The evaluation of a very low-threshold teacher-centred health promotion programme has shown the ability to significantly increase fruit and vegetable intake in children with migration background as well as tendencies in other targeted areas, namely more physical activity and reduced screen media use. Although some effects are small, the intervention—especially its action alternatives and parental involvement—seems to reach children with migration background and their parents. It is especially important to look at this group since it has been shown that children with migration background differ from those without migration background in a number of health-related behaviours such as physical activity, diet and drinking habits [16, 49] as well as being of higher risk of overweight [15, 50]. So far only few prevention or health promotion programmes exist for these populations which are generally less effective [5153] and because most health related behaviours are hard to change within the space of one year, longer and more intense interventions are necessary. However, healthcare professionals should be aware of the low levels of physical activity and increased consumption of sugar-sweetened beverages among children with migration background. Further studies on why some aspects of this intervention only showed effects in children without migration background are required in order to modify those. Additionally, more research on the level of parental involvement and their barriers, particularly for parents from a migration background, would be of interest to be able to better tailor health promotion programmes for this group and to avoid a potential broadening of health inequalities.

New Contribution to the Literature

Children with migration background appear to be at higher risk of developing overweight and obesity; therefore, early and effective prevention programmes are necessary in order to avoid a possible expansion of health inequalities.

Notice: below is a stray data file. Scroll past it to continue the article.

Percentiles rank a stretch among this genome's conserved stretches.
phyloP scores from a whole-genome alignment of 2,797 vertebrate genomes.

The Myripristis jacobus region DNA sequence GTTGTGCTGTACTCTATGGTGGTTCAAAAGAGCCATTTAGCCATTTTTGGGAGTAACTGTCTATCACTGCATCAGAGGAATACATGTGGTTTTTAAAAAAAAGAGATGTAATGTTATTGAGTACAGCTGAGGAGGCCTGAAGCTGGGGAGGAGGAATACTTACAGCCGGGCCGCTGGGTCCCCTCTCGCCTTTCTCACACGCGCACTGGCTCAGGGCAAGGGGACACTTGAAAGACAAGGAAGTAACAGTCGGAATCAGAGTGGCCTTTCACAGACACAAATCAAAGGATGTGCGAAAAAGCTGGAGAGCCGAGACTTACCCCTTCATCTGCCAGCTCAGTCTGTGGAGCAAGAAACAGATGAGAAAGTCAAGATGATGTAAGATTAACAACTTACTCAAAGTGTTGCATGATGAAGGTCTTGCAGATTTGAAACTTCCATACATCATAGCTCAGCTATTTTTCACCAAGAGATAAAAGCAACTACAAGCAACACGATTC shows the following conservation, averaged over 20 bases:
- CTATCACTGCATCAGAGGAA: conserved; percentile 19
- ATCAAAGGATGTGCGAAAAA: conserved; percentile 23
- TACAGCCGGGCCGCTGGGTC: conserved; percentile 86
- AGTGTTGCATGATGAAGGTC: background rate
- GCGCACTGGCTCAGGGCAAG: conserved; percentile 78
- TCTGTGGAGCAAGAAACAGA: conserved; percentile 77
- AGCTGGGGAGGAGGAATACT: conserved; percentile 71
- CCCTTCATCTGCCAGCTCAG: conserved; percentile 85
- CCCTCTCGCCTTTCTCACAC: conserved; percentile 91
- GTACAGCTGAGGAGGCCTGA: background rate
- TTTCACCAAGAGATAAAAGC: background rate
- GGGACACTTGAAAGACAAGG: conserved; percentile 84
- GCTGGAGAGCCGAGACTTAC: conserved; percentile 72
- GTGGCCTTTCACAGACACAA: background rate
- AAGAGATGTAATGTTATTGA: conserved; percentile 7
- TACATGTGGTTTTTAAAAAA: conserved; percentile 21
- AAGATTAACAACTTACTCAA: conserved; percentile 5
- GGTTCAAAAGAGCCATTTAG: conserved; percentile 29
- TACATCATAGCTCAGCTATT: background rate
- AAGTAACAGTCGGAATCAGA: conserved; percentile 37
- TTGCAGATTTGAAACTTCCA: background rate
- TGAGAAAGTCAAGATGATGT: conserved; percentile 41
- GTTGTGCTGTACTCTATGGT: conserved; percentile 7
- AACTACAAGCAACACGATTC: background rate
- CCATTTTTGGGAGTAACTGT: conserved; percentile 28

This theory-based, teacher-centred intervention focussed on increased physical activity and fruit and vegetable intake as well as decreased screen media use and soft drink.

Findings show that only 5 % of children with migration background reached the recommended 60 min of moderate to vigorous physical activity on 7 days per week. After a 1-year intervention however, there is a tendency towards a (age-related) decrease in physical activity in the intervention group, whereas a far greater reduction of physical activity in the control group could be observed.

Also, after the intervention, screen media use decreased in both groups with a tendency towards a greater reduction of screen media use in the intervention group. Even though at baseline, children with migration background in the intervention group used significantly more screen media than those in the control group.

Significant positive effects however could be observed with children with migration background in the intervention group eating fruit and vegetables significantly more often than children with migration background in the control group.

These findings are unique in their nature since to date only limited and hardly comparable data are available on physical activity and dietary behaviours of children with migration background in Germany. Especially, the large sample size and the prospective, stratified, cluster-randomised and longitudinal study design with an intervention and a control group are strengths of this research.

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Acknowledgments

The school-based health promotion programme “Join the Healthy Boat” and its evaluation study is financed by the Baden-Württemberg foundation, which had no influence on the content of this manuscript. Further, the authors would like to thank all members of the research group for their input: the Institute of Epidemiology and Medical Biometry, Ulm University, the Institute of Psychology and Pedagogy, Ulm University, all assistants who were involved in the performance of measurements and especially all teachers and families for their participation.

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Correspondence to Susanne Kobel.

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Kobel, S., Lämmle, C., Wartha, O. et al. Effects of a Randomised Controlled School-Based Health Promotion Intervention on Obesity Related Behavioural Outcomes of Children with Migration Background. J Immigrant Minority Health 19, 254–262 (2017). https://doi.org/10.1007/s10903-016-0460-9

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Keywords

  • Child
  • Obesity, prevention and control
  • Diet
  • Sedentary lifestyle